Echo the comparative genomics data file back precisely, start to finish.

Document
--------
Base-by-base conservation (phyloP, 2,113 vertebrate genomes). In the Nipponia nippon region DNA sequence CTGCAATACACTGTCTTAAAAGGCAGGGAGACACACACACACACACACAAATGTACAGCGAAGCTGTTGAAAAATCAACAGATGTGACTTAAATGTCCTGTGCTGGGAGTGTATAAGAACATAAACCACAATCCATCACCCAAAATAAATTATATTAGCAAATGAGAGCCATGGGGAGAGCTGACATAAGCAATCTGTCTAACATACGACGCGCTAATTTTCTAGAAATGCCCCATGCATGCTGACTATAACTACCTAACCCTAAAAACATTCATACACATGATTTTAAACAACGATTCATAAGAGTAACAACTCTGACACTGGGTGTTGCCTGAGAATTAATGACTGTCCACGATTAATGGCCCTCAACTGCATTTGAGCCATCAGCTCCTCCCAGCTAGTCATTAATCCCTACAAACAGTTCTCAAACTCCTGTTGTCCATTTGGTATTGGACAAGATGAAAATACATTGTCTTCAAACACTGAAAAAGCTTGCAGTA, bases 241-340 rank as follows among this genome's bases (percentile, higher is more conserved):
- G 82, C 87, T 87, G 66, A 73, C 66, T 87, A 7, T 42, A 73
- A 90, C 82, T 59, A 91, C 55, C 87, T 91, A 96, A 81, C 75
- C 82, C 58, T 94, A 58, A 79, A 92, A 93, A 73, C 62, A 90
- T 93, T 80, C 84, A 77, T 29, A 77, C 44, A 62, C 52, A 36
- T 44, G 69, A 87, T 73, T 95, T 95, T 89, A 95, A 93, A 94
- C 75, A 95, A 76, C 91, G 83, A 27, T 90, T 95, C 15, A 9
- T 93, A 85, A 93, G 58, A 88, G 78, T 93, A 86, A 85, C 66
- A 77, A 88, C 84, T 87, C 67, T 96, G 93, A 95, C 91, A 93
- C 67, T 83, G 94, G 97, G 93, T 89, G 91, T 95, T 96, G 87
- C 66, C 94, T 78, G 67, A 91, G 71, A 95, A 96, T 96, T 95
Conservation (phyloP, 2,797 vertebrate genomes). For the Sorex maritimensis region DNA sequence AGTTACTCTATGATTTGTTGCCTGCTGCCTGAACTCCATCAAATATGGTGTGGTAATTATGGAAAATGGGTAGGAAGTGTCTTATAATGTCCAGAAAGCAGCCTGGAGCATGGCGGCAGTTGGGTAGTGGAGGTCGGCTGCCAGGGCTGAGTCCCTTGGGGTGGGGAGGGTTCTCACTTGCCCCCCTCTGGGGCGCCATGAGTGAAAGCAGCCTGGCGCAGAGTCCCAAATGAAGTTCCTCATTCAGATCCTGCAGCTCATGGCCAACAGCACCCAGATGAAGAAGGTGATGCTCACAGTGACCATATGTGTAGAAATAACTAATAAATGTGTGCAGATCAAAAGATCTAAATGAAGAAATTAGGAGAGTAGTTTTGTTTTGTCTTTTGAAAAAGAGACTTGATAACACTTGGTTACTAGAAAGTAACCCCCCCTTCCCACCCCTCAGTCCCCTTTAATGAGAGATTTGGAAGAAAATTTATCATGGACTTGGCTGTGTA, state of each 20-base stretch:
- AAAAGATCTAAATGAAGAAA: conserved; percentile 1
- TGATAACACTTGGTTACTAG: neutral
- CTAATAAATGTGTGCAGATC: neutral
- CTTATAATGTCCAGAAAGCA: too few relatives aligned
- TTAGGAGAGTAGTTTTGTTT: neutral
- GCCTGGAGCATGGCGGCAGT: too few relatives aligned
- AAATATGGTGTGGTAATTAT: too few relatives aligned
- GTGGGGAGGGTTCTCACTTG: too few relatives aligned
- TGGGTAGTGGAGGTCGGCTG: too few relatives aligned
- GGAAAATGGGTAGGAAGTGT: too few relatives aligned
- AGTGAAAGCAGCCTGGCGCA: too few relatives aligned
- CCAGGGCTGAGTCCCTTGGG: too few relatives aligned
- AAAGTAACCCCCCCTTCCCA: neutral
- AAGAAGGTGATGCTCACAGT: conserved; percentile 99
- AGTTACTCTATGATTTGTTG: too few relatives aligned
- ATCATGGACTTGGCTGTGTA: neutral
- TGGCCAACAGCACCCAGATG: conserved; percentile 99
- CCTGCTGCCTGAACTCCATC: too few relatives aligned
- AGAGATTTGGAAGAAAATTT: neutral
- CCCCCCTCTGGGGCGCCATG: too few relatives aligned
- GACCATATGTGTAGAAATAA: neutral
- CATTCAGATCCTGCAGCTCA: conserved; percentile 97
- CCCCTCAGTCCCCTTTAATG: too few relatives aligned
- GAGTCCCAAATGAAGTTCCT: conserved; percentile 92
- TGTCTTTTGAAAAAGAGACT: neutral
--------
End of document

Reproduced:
Base-by-base conservation (phyloP, 2,113 vertebrate genomes). In the Nipponia nippon region DNA sequence CTGCAATACACTGTCTTAAAAGGCAGGGAGACACACACACACACACACAAATGTACAGCGAAGCTGTTGAAAAATCAACAGATGTGACTTAAATGTCCTGTGCTGGGAGTGTATAAGAACATAAACCACAATCCATCACCCAAAATAAATTATATTAGCAAATGAGAGCCATGGGGAGAGCTGACATAAGCAATCTGTCTAACATACGACGCGCTAATTTTCTAGAAATGCCCCATGCATGCTGACTATAACTACCTAACCCTAAAAACATTCATACACATGATTTTAAACAACGATTCATAAGAGTAACAACTCTGACACTGGGTGTTGCCTGAGAATTAATGACTGTCCACGATTAATGGCCCTCAACTGCATTTGAGCCATCAGCTCCTCCCAGCTAGTCATTAATCCCTACAAACAGTTCTCAAACTCCTGTTGTCCATTTGGTATTGGACAAGATGAAAATACATTGTCTTCAAACACTGAAAAAGCTTGCAGTA, bases 241-340 rank as follows among this genome's bases (percentile, higher is more conserved):
- G 82, C 87, T 87, G 66, A 73, C 66, T 87, A 7, T 42, A 73
- A 90, C 82, T 59, A 91, C 55, C 87, T 91, A 96, A 81, C 75
- C 82, C 58, T 94, A 58, A 79, A 92, A 93, A 73, C 62, A 90
- T 93, T 80, C 84, A 77, T 29, A 77, C 44, A 62, C 52, A 36
- T 44, G 69, A 87, T 73, T 95, T 95, T 89, A 95, A 93, A 94
- C 75, A 95, A 76, C 91, G 83, A 27, T 90, T 95, C 15, A 9
- T 93, A 85, A 93, G 58, A 88, G 78, T 93, A 86, A 85, C 66
- A 77, A 88, C 84, T 87, C 67, T 96, G 93, A 95, C 91, A 93
- C 67, T 83, G 94, G 97, G 93, T 89, G 91, T 95, T 96, G 87
- C 66, C 94, T 78, G 67, A 91, G 71, A 95, A 96, T 96, T 95
Conservation (phyloP, 2,797 vertebrate genomes). For the Sorex maritimensis region DNA sequence AGTTACTCTATGATTTGTTGCCTGCTGCCTGAACTCCATCAAATATGGTGTGGTAATTATGGAAAATGGGTAGGAAGTGTCTTATAATGTCCAGAAAGCAGCCTGGAGCATGGCGGCAGTTGGGTAGTGGAGGTCGGCTGCCAGGGCTGAGTCCCTTGGGGTGGGGAGGGTTCTCACTTGCCCCCCTCTGGGGCGCCATGAGTGAAAGCAGCCTGGCGCAGAGTCCCAAATGAAGTTCCTCATTCAGATCCTGCAGCTCATGGCCAACAGCACCCAGATGAAGAAGGTGATGCTCACAGTGACCATATGTGTAGAAATAACTAATAAATGTGTGCAGATCAAAAGATCTAAATGAAGAAATTAGGAGAGTAGTTTTGTTTTGTCTTTTGAAAAAGAGACTTGATAACACTTGGTTACTAGAAAGTAACCCCCCCTTCCCACCCCTCAGTCCCCTTTAATGAGAGATTTGGAAGAAAATTTATCATGGACTTGGCTGTGTA, state of each 20-base stretch:
- AAAAGATCTAAATGAAGAAA: conserved; percentile 1
- TGATAACACTTGGTTACTAG: neutral
- CTAATAAATGTGTGCAGATC: neutral
- CTTATAATGTCCAGAAAGCA: too few relatives aligned
- TTAGGAGAGTAGTTTTGTTT: neutral
- GCCTGGAGCATGGCGGCAGT: too few relatives aligned
- AAATATGGTGTGGTAATTAT: too few relatives aligned
- GTGGGGAGGGTTCTCACTTG: too few relatives aligned
- TGGGTAGTGGAGGTCGGCTG: too few relatives aligned
- GGAAAATGGGTAGGAAGTGT: too few relatives aligned
- AGTGAAAGCAGCCTGGCGCA: too few relatives aligned
- CCAGGGCTGAGTCCCTTGGG: too few relatives aligned
- AAAGTAACCCCCCCTTCCCA: neutral
- AAGAAGGTGATGCTCACAGT: conserved; percentile 99
- AGTTACTCTATGATTTGTTG: too few relatives aligned
- ATCATGGACTTGGCTGTGTA: neutral
- TGGCCAACAGCACCCAGATG: conserved; percentile 99
- CCTGCTGCCTGAACTCCATC: too few relatives aligned
- AGAGATTTGGAAGAAAATTT: neutral
- CCCCCCTCTGGGGCGCCATG: too few relatives aligned
- GACCATATGTGTAGAAATAA: neutral
- CATTCAGATCCTGCAGCTCA: conserved; percentile 97
- CCCCTCAGTCCCCTTTAATG: too few relatives aligned
- GAGTCCCAAATGAAGTTCCT: conserved; percentile 92
- TGTCTTTTGAAAAAGAGACT: neutral